Don’t Avoid Cancer Screening

To Be Heart Healthy
June 14, 2012
Blood Fats and Stroke Risk
June 23, 2012

The next time a friend, coworker or neighbor asks you (or nags you) about colon cancer screening, breast cancer screening or cervical cancer screening, among others, don’t avoid the question. Just ask them where is the best place to get screened and go ahead and get the test. It can be lifesaving. Testing only takes a few hours out of your day and can add on years to your life.

Colon cancer is the screening test many people are avoiding. It involves drinking a liquid substance about one to two days before the test in order to clean out your bowels. On the day of the test, you need to bring someone with you because you will receive sedation for the test. The test itself takes just 15-30 minutes, depending on how easy your colon is to access and whether or not the doctor needs to take biopsies of polyps or remove polyps. Then you’re done for about ten years.

The test is recommended for everyone at age 50 and every ten years thereafter. The test is recommended to be done sooner if you have a strong family history of colon cancer or symptoms of cancer.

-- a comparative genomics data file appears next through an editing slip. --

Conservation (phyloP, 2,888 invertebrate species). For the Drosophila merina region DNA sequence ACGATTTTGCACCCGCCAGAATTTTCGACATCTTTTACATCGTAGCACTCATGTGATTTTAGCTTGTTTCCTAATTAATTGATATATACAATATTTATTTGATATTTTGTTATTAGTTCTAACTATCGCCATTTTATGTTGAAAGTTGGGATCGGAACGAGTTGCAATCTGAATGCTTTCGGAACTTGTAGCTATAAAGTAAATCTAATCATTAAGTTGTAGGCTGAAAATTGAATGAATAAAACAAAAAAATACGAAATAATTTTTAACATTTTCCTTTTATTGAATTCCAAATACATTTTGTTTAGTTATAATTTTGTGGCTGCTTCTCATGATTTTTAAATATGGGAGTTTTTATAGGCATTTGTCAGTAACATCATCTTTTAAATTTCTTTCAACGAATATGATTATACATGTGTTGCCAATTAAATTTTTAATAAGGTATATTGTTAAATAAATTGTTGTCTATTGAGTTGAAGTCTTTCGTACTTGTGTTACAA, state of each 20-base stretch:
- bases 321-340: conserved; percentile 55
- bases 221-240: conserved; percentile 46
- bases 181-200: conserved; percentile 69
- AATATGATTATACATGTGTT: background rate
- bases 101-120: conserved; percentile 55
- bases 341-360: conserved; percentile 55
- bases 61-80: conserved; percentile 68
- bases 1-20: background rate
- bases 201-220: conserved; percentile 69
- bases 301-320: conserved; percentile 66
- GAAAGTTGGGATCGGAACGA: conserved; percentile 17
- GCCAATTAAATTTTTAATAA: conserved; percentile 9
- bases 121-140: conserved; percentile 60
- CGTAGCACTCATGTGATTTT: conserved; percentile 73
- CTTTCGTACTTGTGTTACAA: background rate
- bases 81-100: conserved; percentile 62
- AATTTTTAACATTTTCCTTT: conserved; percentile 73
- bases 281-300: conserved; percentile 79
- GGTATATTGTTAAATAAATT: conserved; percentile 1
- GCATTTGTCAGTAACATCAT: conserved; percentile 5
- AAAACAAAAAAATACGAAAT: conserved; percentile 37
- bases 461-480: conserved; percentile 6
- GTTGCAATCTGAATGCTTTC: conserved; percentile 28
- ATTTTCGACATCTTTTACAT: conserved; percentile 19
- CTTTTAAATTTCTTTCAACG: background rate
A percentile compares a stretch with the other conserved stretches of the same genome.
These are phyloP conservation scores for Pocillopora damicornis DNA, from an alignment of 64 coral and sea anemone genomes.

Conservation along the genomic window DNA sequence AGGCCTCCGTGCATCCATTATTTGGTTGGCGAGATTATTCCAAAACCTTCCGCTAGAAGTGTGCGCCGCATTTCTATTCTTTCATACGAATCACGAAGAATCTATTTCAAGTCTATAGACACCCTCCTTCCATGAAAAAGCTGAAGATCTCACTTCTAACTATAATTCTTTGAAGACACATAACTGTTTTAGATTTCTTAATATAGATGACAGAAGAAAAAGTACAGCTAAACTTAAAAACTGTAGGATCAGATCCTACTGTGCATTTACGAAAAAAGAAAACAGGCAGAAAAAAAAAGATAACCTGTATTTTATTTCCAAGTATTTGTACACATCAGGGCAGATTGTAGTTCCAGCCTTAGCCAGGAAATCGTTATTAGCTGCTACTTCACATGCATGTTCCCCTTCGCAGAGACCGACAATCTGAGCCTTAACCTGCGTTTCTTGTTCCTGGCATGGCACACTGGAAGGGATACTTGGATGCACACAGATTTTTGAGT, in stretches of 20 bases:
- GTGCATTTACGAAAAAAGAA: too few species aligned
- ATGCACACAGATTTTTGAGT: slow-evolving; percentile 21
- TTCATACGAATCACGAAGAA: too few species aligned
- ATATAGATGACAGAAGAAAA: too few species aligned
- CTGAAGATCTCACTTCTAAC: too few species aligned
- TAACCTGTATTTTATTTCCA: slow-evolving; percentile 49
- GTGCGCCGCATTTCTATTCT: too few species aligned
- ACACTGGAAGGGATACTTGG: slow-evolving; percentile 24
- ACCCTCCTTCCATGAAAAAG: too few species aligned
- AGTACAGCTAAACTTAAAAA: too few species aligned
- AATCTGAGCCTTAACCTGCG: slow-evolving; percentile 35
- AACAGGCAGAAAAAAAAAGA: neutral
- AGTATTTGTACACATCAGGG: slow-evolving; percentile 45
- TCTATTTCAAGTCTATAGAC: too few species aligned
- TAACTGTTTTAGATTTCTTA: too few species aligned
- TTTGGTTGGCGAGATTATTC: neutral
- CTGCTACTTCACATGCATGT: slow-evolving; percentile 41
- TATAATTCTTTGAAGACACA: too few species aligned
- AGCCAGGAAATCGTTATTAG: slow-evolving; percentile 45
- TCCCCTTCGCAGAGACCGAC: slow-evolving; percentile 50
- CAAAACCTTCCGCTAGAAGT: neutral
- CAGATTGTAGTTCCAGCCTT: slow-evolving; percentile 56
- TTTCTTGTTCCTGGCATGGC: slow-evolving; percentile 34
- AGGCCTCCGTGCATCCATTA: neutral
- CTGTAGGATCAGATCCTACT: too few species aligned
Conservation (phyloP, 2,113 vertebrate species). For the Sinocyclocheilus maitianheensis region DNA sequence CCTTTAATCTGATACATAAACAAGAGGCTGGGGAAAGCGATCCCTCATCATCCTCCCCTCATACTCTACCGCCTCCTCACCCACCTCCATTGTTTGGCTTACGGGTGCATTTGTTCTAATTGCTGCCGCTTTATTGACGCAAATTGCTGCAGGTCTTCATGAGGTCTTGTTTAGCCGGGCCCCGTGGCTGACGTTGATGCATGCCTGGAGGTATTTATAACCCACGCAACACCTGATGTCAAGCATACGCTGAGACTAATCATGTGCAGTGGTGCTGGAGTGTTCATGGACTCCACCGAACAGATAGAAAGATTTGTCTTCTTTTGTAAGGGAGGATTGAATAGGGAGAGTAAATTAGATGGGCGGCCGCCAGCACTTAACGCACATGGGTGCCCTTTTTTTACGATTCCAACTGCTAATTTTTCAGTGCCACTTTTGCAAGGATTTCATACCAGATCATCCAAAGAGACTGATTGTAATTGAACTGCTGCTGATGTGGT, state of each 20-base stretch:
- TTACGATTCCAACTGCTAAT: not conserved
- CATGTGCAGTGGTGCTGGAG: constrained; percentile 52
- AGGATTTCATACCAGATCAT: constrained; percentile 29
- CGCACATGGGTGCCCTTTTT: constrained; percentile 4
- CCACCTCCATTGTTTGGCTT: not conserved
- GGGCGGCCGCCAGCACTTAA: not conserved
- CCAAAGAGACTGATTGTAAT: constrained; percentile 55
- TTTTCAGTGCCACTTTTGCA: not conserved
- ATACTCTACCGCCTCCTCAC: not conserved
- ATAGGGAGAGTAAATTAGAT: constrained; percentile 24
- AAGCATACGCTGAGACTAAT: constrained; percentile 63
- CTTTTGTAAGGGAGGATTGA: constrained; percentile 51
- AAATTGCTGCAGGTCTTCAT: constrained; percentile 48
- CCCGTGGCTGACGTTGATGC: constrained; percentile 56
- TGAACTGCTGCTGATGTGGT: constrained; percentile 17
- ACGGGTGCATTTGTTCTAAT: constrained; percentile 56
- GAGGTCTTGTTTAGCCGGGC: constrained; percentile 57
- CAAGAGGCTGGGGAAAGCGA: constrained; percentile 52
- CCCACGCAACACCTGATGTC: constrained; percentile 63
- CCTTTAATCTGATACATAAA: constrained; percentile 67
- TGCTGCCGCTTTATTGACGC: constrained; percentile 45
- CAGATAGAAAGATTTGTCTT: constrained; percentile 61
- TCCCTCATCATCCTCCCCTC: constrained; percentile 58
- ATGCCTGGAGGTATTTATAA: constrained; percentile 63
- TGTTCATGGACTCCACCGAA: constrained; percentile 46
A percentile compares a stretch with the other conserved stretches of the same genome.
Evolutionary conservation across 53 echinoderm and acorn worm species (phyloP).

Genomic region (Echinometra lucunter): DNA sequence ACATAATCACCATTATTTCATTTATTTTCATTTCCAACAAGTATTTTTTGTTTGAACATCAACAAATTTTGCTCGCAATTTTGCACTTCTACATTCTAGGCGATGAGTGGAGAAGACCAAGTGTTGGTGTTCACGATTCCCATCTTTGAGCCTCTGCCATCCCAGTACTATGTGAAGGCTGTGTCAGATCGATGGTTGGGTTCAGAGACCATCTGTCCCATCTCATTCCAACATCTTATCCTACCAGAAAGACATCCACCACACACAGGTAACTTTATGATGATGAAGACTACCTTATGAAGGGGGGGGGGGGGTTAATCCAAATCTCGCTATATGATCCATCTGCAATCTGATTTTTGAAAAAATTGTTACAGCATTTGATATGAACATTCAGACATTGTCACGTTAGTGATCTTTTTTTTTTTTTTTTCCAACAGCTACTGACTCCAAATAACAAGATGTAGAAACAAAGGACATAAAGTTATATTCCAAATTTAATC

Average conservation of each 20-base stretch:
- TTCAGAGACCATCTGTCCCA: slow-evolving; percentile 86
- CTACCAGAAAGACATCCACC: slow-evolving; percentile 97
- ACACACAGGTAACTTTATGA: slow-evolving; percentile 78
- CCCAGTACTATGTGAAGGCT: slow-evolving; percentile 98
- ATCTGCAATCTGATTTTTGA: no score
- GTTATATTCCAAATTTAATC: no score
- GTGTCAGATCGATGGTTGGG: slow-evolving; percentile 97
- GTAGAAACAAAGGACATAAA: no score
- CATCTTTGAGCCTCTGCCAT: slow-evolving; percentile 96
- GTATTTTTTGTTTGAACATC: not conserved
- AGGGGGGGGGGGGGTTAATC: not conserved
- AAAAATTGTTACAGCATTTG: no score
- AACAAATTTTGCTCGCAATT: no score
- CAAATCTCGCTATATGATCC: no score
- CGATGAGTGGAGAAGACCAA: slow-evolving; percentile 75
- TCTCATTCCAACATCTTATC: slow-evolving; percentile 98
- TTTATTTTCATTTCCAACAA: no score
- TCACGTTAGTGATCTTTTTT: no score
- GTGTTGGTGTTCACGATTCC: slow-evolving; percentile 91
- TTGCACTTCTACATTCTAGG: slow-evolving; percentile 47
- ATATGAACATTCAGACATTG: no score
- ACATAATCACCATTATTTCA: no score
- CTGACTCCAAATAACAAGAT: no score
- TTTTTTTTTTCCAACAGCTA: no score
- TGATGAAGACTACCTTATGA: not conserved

The real question comes down to how lucky you feel. Do you feel lucky enough to skip a test that could actually prevent cancer and save your life?

Breast cancer screening is an even easier test to have. It is recommended at age 40 and is recommended every year (unless you go by the US Preventative Task Force recommendations that start screening at age 50. It involves no preparation and it takes less than 15 minutes to do.

Contrary to rumors, a mammogram really doesn’t hurt much and it’s a pretty accurate test when it comes to identifying cancerous areas of the breast. These areas can be biopsied for breast cancer and can be treated if positive for cancer with a mastectomy or lumpectomy, chemotherapy (sometimes), radiotherapy (sometimes) and hormonal therapy (often).

Cervical cancer screening is done for women who might get cervical cancer. The test is a pap test of the cervix that takes a sampling of the endocervical cells and checks them under the microscope for cervical cancer. The individual can also be tested for Human Papilloma Virus or HPV, which is a risk factor for cervical cancer. Some women get preventative measures in the form of an HPV vaccine, which can prevent infections of HPV that can lead to cancer.